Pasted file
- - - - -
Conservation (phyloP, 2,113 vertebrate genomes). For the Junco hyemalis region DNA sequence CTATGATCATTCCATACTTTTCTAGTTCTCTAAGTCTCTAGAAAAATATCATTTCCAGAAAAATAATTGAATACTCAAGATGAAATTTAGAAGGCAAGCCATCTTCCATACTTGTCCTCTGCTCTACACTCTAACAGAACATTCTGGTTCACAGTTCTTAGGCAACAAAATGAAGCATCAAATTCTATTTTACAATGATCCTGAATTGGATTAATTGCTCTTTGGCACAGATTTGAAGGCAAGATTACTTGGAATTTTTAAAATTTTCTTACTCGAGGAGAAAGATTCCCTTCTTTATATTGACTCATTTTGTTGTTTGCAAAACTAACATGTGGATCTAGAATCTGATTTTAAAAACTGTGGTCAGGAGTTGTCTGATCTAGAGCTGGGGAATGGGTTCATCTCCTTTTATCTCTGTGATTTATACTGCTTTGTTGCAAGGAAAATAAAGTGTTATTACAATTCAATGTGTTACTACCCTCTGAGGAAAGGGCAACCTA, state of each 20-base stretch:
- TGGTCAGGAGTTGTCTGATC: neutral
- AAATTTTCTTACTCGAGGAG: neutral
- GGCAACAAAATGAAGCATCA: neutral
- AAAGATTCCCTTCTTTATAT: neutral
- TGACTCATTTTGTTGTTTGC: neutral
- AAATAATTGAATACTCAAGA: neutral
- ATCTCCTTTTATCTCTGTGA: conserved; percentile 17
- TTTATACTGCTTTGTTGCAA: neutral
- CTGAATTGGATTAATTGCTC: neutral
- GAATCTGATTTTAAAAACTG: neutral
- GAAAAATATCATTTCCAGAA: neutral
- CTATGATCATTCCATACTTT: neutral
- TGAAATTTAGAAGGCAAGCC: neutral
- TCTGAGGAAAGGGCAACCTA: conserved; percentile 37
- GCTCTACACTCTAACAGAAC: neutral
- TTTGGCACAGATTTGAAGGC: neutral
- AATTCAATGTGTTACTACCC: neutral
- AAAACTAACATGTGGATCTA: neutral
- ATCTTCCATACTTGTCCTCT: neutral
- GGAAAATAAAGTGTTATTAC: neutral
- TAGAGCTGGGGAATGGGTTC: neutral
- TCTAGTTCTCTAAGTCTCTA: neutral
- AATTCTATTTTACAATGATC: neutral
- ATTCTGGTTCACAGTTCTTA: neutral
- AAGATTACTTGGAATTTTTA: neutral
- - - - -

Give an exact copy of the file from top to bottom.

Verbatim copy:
Conservation (phyloP, 2,113 vertebrate genomes). For the Junco hyemalis region DNA sequence CTATGATCATTCCATACTTTTCTAGTTCTCTAAGTCTCTAGAAAAATATCATTTCCAGAAAAATAATTGAATACTCAAGATGAAATTTAGAAGGCAAGCCATCTTCCATACTTGTCCTCTGCTCTACACTCTAACAGAACATTCTGGTTCACAGTTCTTAGGCAACAAAATGAAGCATCAAATTCTATTTTACAATGATCCTGAATTGGATTAATTGCTCTTTGGCACAGATTTGAAGGCAAGATTACTTGGAATTTTTAAAATTTTCTTACTCGAGGAGAAAGATTCCCTTCTTTATATTGACTCATTTTGTTGTTTGCAAAACTAACATGTGGATCTAGAATCTGATTTTAAAAACTGTGGTCAGGAGTTGTCTGATCTAGAGCTGGGGAATGGGTTCATCTCCTTTTATCTCTGTGATTTATACTGCTTTGTTGCAAGGAAAATAAAGTGTTATTACAATTCAATGTGTTACTACCCTCTGAGGAAAGGGCAACCTA, state of each 20-base stretch:
- TGGTCAGGAGTTGTCTGATC: neutral
- AAATTTTCTTACTCGAGGAG: neutral
- GGCAACAAAATGAAGCATCA: neutral
- AAAGATTCCCTTCTTTATAT: neutral
- TGACTCATTTTGTTGTTTGC: neutral
- AAATAATTGAATACTCAAGA: neutral
- ATCTCCTTTTATCTCTGTGA: conserved; percentile 17
- TTTATACTGCTTTGTTGCAA: neutral
- CTGAATTGGATTAATTGCTC: neutral
- GAATCTGATTTTAAAAACTG: neutral
- GAAAAATATCATTTCCAGAA: neutral
- CTATGATCATTCCATACTTT: neutral
- TGAAATTTAGAAGGCAAGCC: neutral
- TCTGAGGAAAGGGCAACCTA: conserved; percentile 37
- GCTCTACACTCTAACAGAAC: neutral
- TTTGGCACAGATTTGAAGGC: neutral
- AATTCAATGTGTTACTACCC: neutral
- AAAACTAACATGTGGATCTA: neutral
- ATCTTCCATACTTGTCCTCT: neutral
- GGAAAATAAAGTGTTATTAC: neutral
- TAGAGCTGGGGAATGGGTTC: neutral
- TCTAGTTCTCTAAGTCTCTA: neutral
- AATTCTATTTTACAATGATC: neutral
- ATTCTGGTTCACAGTTCTTA: neutral
- AAGATTACTTGGAATTTTTA: neutral